Born in 1876 in Kharkiv, north-east Ukraine, Feodor Akimenko is best remembered as the first harmony and composition teacher of the teenage Igor Stravinsky. Akimenko himself had been one of Rimsky-Korsakov’s favourite pupils, and in the first decades of the 20th century he worked as a composer, pianist and choral conductor in several countries across Europe before finally settling in France, where he died in 1945. After his death, his archives found their way into the Bibliothèque Nationale in Paris, and it was there that Kirill Karabits unearthed the full score of a Cello Concerto that Akimenko had composed in 1922, but which for unknown reasons had never been performed.
Karabits had intended to conduct the work’s first performance in Kharkiv earlier this year, but the Russian invasion put paid to that, and so it became the centrepiece of the concert with which he opened the Bournemouth Symphony Orchestra’s new season. Victor Julien-Laferrière was the soloist, and two violinists from the orchestra that had been scheduled to give the Kharkiv premiere joined the BSO for the concert.
At little over a quarter of an hour, the three-movement concerto is a modest piece. Its musical language is late Romantic, perhaps owing more to Tchaikovsky than to any other composer, and for the most part the solo cello is lyrical rather than showy, with the central Andante its expressive centre of gravity. In the Lighthouse’s dry acoustic, balance was sometimes problematic, with the cello line regularly submerged by the orchestra, though whether through reticence on Julien-Laferrière’s part or miscalculations in the scoring was hard to judge.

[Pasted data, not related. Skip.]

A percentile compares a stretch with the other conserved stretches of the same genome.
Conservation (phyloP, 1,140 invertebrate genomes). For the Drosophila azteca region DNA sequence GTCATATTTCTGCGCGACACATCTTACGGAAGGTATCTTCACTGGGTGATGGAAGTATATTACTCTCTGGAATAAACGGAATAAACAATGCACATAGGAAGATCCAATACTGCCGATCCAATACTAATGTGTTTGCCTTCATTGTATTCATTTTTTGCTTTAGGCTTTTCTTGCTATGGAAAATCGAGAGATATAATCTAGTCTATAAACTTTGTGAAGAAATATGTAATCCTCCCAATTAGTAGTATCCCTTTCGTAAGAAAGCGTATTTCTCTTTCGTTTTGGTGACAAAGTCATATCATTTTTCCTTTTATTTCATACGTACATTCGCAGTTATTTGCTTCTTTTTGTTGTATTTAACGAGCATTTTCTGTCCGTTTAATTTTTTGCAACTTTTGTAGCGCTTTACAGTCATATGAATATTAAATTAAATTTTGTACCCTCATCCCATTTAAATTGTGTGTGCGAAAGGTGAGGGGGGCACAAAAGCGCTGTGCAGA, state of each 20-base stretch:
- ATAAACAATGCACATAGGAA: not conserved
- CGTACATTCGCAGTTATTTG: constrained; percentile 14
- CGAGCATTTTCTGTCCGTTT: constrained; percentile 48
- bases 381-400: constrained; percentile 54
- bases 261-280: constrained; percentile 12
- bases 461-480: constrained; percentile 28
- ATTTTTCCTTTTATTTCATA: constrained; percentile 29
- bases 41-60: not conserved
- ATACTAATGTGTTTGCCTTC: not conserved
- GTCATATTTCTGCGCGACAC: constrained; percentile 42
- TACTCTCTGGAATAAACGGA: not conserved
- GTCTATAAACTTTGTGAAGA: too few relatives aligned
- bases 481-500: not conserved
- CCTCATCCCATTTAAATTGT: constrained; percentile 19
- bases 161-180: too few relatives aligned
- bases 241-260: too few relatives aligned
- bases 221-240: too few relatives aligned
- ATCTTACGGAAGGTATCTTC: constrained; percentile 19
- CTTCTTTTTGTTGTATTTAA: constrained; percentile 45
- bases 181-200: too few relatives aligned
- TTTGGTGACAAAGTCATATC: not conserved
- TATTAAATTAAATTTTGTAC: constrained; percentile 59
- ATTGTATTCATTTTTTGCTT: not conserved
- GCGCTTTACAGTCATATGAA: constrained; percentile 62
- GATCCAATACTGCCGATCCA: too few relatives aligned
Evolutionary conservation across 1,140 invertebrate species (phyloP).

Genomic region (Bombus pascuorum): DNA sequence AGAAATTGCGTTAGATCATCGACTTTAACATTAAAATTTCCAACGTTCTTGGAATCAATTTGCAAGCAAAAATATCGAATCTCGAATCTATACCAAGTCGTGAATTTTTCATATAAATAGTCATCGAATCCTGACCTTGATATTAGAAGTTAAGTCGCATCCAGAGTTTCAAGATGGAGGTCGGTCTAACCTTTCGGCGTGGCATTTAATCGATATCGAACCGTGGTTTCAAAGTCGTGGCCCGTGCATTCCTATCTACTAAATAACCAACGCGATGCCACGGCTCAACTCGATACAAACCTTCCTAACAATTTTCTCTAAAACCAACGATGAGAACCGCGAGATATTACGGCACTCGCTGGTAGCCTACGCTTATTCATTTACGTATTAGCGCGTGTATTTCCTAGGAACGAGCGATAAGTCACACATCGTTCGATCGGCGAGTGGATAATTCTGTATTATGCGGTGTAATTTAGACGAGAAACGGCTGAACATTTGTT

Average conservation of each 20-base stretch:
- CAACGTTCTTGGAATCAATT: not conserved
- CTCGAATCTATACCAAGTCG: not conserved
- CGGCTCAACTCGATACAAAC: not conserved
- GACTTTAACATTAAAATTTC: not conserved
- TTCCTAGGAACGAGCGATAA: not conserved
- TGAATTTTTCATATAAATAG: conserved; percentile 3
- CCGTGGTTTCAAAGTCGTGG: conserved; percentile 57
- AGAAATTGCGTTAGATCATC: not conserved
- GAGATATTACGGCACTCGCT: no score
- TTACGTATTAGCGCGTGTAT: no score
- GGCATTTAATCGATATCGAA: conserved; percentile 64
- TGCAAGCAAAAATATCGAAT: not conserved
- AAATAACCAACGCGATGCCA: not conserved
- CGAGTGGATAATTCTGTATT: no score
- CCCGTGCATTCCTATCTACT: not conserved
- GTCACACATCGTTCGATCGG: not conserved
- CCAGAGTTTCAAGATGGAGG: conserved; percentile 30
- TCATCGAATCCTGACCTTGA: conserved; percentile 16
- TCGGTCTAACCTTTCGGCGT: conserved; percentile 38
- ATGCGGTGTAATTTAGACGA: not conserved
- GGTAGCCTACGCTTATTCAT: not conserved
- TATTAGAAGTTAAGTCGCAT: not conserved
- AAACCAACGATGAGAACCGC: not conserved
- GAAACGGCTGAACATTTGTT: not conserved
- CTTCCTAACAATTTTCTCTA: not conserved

Karabits had begun the concert with early Stravinsky, the Scherzo Fantastique, veering between a Russian version of a Mendelssohnian scherzo and anticipations of the magical world of The Firebird composed just three years later, and he completed it with Mahler’s Fifth Symphony. Both in their very different ways were outstanding performances, the Stravinsky fleet and transparent, the symphony steered faultlessly by Karabits and featuring some outstanding solo contributions, especially from the orchestra’s principal horn, Alexander Wide. Above all though, they underlined what a fine ensemble the BSO is nowadays.